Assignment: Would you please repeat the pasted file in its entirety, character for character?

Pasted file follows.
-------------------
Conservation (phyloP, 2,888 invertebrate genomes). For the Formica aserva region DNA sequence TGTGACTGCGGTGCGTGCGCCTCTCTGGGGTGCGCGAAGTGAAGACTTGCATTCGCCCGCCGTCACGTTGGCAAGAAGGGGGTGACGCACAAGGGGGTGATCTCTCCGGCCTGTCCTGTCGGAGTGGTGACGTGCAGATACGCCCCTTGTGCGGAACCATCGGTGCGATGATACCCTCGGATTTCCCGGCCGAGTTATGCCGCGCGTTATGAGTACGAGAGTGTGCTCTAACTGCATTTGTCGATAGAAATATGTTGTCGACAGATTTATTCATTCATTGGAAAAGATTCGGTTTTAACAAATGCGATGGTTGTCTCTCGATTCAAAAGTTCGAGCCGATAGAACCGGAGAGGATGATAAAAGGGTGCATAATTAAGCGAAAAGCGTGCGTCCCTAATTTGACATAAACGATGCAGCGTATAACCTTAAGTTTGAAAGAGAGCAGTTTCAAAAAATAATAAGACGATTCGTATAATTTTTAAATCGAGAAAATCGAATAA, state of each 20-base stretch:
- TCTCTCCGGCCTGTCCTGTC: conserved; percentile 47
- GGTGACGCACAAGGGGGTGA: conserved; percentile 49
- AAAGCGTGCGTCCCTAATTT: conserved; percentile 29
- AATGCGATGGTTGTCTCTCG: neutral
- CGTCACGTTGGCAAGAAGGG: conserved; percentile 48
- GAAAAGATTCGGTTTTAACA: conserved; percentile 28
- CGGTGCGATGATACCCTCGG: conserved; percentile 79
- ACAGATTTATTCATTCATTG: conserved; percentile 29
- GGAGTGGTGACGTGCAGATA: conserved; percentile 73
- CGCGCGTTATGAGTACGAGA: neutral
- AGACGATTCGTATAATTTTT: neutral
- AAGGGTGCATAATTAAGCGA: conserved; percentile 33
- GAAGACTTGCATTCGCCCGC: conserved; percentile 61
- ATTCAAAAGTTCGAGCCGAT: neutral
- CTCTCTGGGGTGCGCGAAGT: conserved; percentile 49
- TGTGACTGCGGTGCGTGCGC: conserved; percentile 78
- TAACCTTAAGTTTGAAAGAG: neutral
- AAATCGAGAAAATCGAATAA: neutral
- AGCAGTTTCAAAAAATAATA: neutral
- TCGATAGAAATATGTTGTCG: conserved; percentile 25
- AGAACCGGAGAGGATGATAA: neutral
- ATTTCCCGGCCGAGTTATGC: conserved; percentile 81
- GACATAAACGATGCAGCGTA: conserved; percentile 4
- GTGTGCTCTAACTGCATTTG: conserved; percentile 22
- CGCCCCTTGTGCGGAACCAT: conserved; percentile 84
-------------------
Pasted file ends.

Conservation (phyloP, 2,888 invertebrate genomes). For the Formica aserva region DNA sequence TGTGACTGCGGTGCGTGCGCCTCTCTGGGGTGCGCGAAGTGAAGACTTGCATTCGCCCGCCGTCACGTTGGCAAGAAGGGGGTGACGCACAAGGGGGTGATCTCTCCGGCCTGTCCTGTCGGAGTGGTGACGTGCAGATACGCCCCTTGTGCGGAACCATCGGTGCGATGATACCCTCGGATTTCCCGGCCGAGTTATGCCGCGCGTTATGAGTACGAGAGTGTGCTCTAACTGCATTTGTCGATAGAAATATGTTGTCGACAGATTTATTCATTCATTGGAAAAGATTCGGTTTTAACAAATGCGATGGTTGTCTCTCGATTCAAAAGTTCGAGCCGATAGAACCGGAGAGGATGATAAAAGGGTGCATAATTAAGCGAAAAGCGTGCGTCCCTAATTTGACATAAACGATGCAGCGTATAACCTTAAGTTTGAAAGAGAGCAGTTTCAAAAAATAATAAGACGATTCGTATAATTTTTAAATCGAGAAAATCGAATAA, state of each 20-base stretch:
- TCTCTCCGGCCTGTCCTGTC: conserved; percentile 47
- GGTGACGCACAAGGGGGTGA: conserved; percentile 49
- AAAGCGTGCGTCCCTAATTT: conserved; percentile 29
- AATGCGATGGTTGTCTCTCG: neutral
- CGTCACGTTGGCAAGAAGGG: conserved; percentile 48
- GAAAAGATTCGGTTTTAACA: conserved; percentile 28
- CGGTGCGATGATACCCTCGG: conserved; percentile 79
- ACAGATTTATTCATTCATTG: conserved; percentile 29
- GGAGTGGTGACGTGCAGATA: conserved; percentile 73
- CGCGCGTTATGAGTACGAGA: neutral
- AGACGATTCGTATAATTTTT: neutral
- AAGGGTGCATAATTAAGCGA: conserved; percentile 33
- GAAGACTTGCATTCGCCCGC: conserved; percentile 61
- ATTCAAAAGTTCGAGCCGAT: neutral
- CTCTCTGGGGTGCGCGAAGT: conserved; percentile 49
- TGTGACTGCGGTGCGTGCGC: conserved; percentile 78
- TAACCTTAAGTTTGAAAGAG: neutral
- AAATCGAGAAAATCGAATAA: neutral
- AGCAGTTTCAAAAAATAATA: neutral
- TCGATAGAAATATGTTGTCG: conserved; percentile 25
- AGAACCGGAGAGGATGATAA: neutral
- ATTTCCCGGCCGAGTTATGC: conserved; percentile 81
- GACATAAACGATGCAGCGTA: conserved; percentile 4
- GTGTGCTCTAACTGCATTTG: conserved; percentile 22
- CGCCCCTTGTGCGGAACCAT: conserved; percentile 84